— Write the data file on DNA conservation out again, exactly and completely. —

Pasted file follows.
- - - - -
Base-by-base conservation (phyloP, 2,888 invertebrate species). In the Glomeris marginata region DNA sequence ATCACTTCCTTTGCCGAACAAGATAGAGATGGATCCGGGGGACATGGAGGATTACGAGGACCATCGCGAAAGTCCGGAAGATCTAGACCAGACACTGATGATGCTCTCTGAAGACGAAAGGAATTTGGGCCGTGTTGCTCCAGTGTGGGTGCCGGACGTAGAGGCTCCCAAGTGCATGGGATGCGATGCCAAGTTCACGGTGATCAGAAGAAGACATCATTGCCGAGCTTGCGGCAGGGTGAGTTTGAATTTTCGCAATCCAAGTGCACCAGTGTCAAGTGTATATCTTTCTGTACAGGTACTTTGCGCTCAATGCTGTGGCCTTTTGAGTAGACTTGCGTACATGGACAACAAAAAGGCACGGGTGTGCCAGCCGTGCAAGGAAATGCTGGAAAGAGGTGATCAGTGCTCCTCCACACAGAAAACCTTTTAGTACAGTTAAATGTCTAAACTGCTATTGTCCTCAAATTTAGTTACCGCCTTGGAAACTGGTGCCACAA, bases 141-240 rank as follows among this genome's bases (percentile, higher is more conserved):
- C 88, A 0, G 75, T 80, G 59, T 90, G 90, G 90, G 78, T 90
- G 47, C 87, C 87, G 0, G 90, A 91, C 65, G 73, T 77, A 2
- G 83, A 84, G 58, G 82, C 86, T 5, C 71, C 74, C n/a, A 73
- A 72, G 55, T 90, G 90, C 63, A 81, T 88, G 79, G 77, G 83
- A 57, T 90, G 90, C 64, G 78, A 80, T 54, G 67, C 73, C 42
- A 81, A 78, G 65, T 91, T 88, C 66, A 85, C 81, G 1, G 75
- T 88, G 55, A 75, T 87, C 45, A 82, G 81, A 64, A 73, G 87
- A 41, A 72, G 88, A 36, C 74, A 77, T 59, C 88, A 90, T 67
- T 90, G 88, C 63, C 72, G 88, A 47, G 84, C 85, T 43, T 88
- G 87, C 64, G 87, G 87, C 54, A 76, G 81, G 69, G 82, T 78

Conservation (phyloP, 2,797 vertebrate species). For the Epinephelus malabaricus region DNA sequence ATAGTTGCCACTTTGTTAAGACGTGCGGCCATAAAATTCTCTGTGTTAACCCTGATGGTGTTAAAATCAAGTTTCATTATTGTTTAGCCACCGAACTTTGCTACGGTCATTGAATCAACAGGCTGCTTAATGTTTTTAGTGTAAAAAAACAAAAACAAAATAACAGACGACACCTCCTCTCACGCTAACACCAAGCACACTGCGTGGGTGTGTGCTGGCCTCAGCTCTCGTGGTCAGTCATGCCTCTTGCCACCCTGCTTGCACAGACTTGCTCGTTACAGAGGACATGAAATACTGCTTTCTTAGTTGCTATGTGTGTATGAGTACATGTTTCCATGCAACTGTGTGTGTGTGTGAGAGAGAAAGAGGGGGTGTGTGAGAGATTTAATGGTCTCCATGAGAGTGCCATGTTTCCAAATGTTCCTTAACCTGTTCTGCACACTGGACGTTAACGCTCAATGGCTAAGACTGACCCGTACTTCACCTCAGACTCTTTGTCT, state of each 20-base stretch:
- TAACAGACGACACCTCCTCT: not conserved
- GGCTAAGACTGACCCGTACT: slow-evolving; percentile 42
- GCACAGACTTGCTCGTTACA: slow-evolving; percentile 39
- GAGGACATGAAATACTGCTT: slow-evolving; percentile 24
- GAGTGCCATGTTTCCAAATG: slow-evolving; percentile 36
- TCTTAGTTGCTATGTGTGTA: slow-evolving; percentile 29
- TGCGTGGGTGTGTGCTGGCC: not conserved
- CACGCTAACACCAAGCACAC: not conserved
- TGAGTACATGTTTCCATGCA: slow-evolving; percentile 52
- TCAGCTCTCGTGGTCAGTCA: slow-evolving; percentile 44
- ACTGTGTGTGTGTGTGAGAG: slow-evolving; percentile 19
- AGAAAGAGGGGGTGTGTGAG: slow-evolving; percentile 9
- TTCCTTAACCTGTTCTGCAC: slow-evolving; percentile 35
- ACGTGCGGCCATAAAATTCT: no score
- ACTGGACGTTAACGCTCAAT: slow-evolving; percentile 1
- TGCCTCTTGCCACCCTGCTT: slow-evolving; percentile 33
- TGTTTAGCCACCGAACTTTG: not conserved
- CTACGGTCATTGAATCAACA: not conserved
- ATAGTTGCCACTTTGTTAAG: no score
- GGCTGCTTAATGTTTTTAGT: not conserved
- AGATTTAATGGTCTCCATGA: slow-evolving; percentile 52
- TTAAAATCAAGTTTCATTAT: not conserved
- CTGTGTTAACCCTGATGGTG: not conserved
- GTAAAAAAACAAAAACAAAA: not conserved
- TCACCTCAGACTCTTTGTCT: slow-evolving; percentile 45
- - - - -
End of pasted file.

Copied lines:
Base-by-base conservation (phyloP, 2,888 invertebrate species). In the Glomeris marginata region DNA sequence ATCACTTCCTTTGCCGAACAAGATAGAGATGGATCCGGGGGACATGGAGGATTACGAGGACCATCGCGAAAGTCCGGAAGATCTAGACCAGACACTGATGATGCTCTCTGAAGACGAAAGGAATTTGGGCCGTGTTGCTCCAGTGTGGGTGCCGGACGTAGAGGCTCCCAAGTGCATGGGATGCGATGCCAAGTTCACGGTGATCAGAAGAAGACATCATTGCCGAGCTTGCGGCAGGGTGAGTTTGAATTTTCGCAATCCAAGTGCACCAGTGTCAAGTGTATATCTTTCTGTACAGGTACTTTGCGCTCAATGCTGTGGCCTTTTGAGTAGACTTGCGTACATGGACAACAAAAAGGCACGGGTGTGCCAGCCGTGCAAGGAAATGCTGGAAAGAGGTGATCAGTGCTCCTCCACACAGAAAACCTTTTAGTACAGTTAAATGTCTAAACTGCTATTGTCCTCAAATTTAGTTACCGCCTTGGAAACTGGTGCCACAA, bases 141-240 rank as follows among this genome's bases (percentile, higher is more conserved):
- C 88, A 0, G 75, T 80, G 59, T 90, G 90, G 90, G 78, T 90
- G 47, C 87, C 87, G 0, G 90, A 91, C 65, G 73, T 77, A 2
- G 83, A 84, G 58, G 82, C 86, T 5, C 71, C 74, C n/a, A 73
- A 72, G 55, T 90, G 90, C 63, A 81, T 88, G 79, G 77, G 83
- A 57, T 90, G 90, C 64, G 78, A 80, T 54, G 67, C 73, C 42
- A 81, A 78, G 65, T 91, T 88, C 66, A 85, C 81, G 1, G 75
- T 88, G 55, A 75, T 87, C 45, A 82, G 81, A 64, A 73, G 87
- A 41, A 72, G 88, A 36, C 74, A 77, T 59, C 88, A 90, T 67
- T 90, G 88, C 63, C 72, G 88, A 47, G 84, C 85, T 43, T 88
- G 87, C 64, G 87, G 87, C 54, A 76, G 81, G 69, G 82, T 78

Conservation (phyloP, 2,797 vertebrate species). For the Epinephelus malabaricus region DNA sequence ATAGTTGCCACTTTGTTAAGACGTGCGGCCATAAAATTCTCTGTGTTAACCCTGATGGTGTTAAAATCAAGTTTCATTATTGTTTAGCCACCGAACTTTGCTACGGTCATTGAATCAACAGGCTGCTTAATGTTTTTAGTGTAAAAAAACAAAAACAAAATAACAGACGACACCTCCTCTCACGCTAACACCAAGCACACTGCGTGGGTGTGTGCTGGCCTCAGCTCTCGTGGTCAGTCATGCCTCTTGCCACCCTGCTTGCACAGACTTGCTCGTTACAGAGGACATGAAATACTGCTTTCTTAGTTGCTATGTGTGTATGAGTACATGTTTCCATGCAACTGTGTGTGTGTGTGAGAGAGAAAGAGGGGGTGTGTGAGAGATTTAATGGTCTCCATGAGAGTGCCATGTTTCCAAATGTTCCTTAACCTGTTCTGCACACTGGACGTTAACGCTCAATGGCTAAGACTGACCCGTACTTCACCTCAGACTCTTTGTCT, state of each 20-base stretch:
- TAACAGACGACACCTCCTCT: not conserved
- GGCTAAGACTGACCCGTACT: slow-evolving; percentile 42
- GCACAGACTTGCTCGTTACA: slow-evolving; percentile 39
- GAGGACATGAAATACTGCTT: slow-evolving; percentile 24
- GAGTGCCATGTTTCCAAATG: slow-evolving; percentile 36
- TCTTAGTTGCTATGTGTGTA: slow-evolving; percentile 29
- TGCGTGGGTGTGTGCTGGCC: not conserved
- CACGCTAACACCAAGCACAC: not conserved
- TGAGTACATGTTTCCATGCA: slow-evolving; percentile 52
- TCAGCTCTCGTGGTCAGTCA: slow-evolving; percentile 44
- ACTGTGTGTGTGTGTGAGAG: slow-evolving; percentile 19
- AGAAAGAGGGGGTGTGTGAG: slow-evolving; percentile 9
- TTCCTTAACCTGTTCTGCAC: slow-evolving; percentile 35
- ACGTGCGGCCATAAAATTCT: no score
- ACTGGACGTTAACGCTCAAT: slow-evolving; percentile 1
- TGCCTCTTGCCACCCTGCTT: slow-evolving; percentile 33
- TGTTTAGCCACCGAACTTTG: not conserved
- CTACGGTCATTGAATCAACA: not conserved
- ATAGTTGCCACTTTGTTAAG: no score
- GGCTGCTTAATGTTTTTAGT: not conserved
- AGATTTAATGGTCTCCATGA: slow-evolving; percentile 52
- TTAAAATCAAGTTTCATTAT: not conserved
- CTGTGTTAACCCTGATGGTG: not conserved
- GTAAAAAAACAAAAACAAAA: not conserved
- TCACCTCAGACTCTTTGTCT: slow-evolving; percentile 45